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Why I’m Not Married
by dirtyandthirty

Guest Post By Melanie Curtin From the Huffington Post – Original Link Here

According to Tracy McMillan, the reason I’m not married is that I’m a selfish, angry, shallow, lying, slut who deep down doesn’t feel like she’s good enough.

In actuality, most of this is true for women — and men, for that matter — some of the time. We are all selfish, shallow, and “slutty” (although I have a big problem with this word) at times. All of us lie. And God knows we all have moments where we feel like we’re not good enough (harshly lit TJ Maxx dressing rooms are great for this).

But I don’t believe I’m not married because of these things. I think these things are part of what make me human. Here’s why I think I’m not married:

1. I’m not ready.

I’m still figuring myself out. I know enough to know that I have a tendency (as most women do) to lose myself in relationships. Instead of repeating this glorious and oh-so-effective pattern over and over, I’m committed to doing my own personal growth to move beyond it. I’ve gotten psychotherapy, hypnotherapy, acupuncture, done EFT, and currently get Network Spinal Analysis to actively work on my own spiritual growth and expand into the very best version of myself I can be. I do this primarily for myself (separate from wanting to be in a healthy relationship someday), but I also do it because I know that means I will then attract the best mate possible. As a wise friend says, “You attract what you are, not what you want.” I want an amazing, passionate, self-aware, dynamic, understanding life partner — so I’m working on being exactly that. Then I’ll be ready.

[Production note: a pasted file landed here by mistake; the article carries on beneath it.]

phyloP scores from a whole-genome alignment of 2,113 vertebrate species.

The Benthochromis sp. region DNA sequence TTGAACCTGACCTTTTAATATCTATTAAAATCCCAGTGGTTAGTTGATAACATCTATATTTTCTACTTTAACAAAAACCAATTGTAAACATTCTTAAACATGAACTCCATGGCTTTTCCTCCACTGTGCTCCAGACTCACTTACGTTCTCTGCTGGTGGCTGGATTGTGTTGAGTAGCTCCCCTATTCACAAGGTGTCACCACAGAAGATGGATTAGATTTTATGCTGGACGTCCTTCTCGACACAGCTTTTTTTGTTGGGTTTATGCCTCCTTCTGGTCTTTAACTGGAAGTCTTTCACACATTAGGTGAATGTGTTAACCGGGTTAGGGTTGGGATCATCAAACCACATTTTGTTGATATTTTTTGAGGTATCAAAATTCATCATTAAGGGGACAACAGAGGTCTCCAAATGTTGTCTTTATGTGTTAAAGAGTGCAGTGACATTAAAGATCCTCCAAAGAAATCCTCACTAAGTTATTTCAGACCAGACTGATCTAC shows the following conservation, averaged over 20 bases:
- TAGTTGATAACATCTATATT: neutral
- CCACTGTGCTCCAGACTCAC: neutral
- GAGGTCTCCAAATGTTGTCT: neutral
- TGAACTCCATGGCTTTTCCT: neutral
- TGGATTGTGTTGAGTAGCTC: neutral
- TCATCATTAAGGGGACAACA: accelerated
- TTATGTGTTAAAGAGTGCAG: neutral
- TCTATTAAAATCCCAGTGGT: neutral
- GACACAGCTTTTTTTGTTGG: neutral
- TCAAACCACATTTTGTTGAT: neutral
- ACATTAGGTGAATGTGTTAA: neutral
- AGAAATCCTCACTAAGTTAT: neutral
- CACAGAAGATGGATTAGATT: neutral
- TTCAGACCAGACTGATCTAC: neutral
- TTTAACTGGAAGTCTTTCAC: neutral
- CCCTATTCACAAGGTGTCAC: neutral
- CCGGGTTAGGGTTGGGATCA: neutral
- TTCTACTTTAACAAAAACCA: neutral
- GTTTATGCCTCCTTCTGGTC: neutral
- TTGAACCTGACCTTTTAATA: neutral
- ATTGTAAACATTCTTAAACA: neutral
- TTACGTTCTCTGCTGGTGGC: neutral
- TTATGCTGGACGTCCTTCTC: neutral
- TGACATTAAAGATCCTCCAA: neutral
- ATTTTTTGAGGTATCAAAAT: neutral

2. I’m not willing to settle.

Tracy McMillan claims that most men just want a woman who is nice to them, and imply that it’s appropriate to either stuff or somehow eliminate your anger if you’re a woman, to keep your man happy. But I don’t want a man that can’t handle my anger sometimes. I’m a full-bodied, full-ranged person: sometimes I’m upset, sometimes I’m silly, sometimes I’m sad, sometimes I’m playful, sometimes I’m hurt, sometimes I’m radiant and sometimes I want to stuff my face with cupcakes and not be judged for it. I don’t want someone who wants an edited version of myself. I want someone who embraces all the facets of me.

And I want the same thing in my man. I don’t want a man who has cut off his balls or his anger so as not to threaten my ego, or because he’s afraid I’ll get angry back. I want someone who is his own person, and I want to be my own person right alongside him. I want someone with whom I successfully negotiate conflict, not who colludes with me in avoiding it at all costs. In other words I want a man, not a boy who doesn’t know how to handle me when I’m pissy.

3. I haven’t found the right partner.